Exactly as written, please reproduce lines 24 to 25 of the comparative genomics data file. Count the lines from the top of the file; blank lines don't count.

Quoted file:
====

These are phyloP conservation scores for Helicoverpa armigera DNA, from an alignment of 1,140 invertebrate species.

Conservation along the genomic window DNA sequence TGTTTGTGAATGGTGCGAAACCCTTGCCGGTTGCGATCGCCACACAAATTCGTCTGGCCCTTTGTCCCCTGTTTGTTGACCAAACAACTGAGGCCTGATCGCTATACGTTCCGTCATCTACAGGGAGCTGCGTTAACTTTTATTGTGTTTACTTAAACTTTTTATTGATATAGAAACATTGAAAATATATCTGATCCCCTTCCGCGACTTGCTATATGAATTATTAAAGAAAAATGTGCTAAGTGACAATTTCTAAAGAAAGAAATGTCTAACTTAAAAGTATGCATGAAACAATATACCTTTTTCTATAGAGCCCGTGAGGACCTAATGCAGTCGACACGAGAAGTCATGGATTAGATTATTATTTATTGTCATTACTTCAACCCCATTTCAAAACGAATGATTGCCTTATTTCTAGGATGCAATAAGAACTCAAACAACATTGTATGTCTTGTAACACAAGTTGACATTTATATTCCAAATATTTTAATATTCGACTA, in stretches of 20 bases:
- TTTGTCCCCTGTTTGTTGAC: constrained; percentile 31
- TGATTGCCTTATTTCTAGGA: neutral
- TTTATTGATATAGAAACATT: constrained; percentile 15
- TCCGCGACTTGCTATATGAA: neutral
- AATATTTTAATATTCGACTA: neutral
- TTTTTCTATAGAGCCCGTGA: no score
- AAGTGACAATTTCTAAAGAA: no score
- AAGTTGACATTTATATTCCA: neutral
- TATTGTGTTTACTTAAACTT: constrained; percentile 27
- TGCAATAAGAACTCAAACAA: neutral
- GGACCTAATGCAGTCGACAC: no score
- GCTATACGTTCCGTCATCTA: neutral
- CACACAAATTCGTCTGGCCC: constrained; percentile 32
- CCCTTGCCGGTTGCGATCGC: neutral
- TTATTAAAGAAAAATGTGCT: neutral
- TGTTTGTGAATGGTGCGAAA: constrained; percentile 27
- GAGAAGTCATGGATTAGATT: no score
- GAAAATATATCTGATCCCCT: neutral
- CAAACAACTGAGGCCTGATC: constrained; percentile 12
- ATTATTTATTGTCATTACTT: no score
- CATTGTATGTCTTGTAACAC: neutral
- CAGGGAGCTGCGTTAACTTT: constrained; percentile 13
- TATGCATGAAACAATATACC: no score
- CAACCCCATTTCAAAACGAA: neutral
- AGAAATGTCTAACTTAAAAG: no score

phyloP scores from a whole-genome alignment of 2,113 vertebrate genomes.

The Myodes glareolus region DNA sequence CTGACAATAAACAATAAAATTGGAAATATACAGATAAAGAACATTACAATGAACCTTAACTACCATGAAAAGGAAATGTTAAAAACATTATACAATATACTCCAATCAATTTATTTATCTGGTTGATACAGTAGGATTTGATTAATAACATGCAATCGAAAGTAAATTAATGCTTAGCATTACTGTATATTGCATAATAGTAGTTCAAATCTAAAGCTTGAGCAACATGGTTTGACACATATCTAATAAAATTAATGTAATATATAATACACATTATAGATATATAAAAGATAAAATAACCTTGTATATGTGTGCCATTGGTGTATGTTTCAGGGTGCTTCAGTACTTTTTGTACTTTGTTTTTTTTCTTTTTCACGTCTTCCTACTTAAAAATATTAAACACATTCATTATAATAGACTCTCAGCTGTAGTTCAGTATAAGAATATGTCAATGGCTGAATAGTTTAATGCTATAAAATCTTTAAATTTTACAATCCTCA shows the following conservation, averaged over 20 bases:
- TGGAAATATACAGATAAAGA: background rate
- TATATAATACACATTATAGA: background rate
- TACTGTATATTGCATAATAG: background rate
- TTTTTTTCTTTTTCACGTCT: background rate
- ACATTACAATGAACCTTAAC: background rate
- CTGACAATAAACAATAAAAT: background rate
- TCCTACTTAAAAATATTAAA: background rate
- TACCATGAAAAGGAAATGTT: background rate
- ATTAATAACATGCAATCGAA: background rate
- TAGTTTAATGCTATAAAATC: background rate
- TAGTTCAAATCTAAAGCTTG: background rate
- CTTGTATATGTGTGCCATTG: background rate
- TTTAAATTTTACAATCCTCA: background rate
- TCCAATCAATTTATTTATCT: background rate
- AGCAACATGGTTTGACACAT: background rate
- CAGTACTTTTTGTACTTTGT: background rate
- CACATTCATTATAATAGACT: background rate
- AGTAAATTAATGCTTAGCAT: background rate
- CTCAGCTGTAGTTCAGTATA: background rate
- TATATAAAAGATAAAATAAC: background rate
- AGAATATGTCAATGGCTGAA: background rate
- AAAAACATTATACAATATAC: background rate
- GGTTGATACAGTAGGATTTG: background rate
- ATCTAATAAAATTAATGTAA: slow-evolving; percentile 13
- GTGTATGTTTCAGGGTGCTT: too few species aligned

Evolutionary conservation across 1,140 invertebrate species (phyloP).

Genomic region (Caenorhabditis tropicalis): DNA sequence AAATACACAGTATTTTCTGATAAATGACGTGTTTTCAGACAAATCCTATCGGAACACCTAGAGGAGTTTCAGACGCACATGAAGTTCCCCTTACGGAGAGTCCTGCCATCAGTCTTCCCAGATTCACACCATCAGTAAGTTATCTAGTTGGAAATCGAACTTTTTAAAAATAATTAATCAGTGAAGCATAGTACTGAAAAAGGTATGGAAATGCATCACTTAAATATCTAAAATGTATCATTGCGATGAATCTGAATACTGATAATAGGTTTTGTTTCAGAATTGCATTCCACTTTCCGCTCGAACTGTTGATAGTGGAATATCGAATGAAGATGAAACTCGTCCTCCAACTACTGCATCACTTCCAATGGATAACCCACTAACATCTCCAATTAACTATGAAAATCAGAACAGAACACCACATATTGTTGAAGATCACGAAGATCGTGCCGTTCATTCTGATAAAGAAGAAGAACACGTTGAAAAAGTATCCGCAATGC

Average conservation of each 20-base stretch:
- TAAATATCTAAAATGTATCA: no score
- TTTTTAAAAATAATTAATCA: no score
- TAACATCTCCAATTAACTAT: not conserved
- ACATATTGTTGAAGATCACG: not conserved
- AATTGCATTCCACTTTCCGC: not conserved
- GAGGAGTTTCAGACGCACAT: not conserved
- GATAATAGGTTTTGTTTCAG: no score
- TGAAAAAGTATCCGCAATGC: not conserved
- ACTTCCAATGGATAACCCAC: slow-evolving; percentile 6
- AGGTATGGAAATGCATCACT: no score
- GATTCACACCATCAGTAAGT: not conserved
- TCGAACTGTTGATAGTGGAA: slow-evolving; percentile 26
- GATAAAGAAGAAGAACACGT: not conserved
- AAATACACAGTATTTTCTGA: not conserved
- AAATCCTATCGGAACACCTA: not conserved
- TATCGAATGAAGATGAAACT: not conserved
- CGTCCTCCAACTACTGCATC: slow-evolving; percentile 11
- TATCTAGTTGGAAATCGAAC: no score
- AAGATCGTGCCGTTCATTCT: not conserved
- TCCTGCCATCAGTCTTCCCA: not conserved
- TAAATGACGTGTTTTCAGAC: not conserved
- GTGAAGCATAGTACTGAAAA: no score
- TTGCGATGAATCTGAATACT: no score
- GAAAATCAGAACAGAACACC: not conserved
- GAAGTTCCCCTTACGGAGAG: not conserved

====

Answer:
- CAGGGAGCTGCGTTAACTTT: constrained; percentile 13
- TATGCATGAAACAATATACC: no score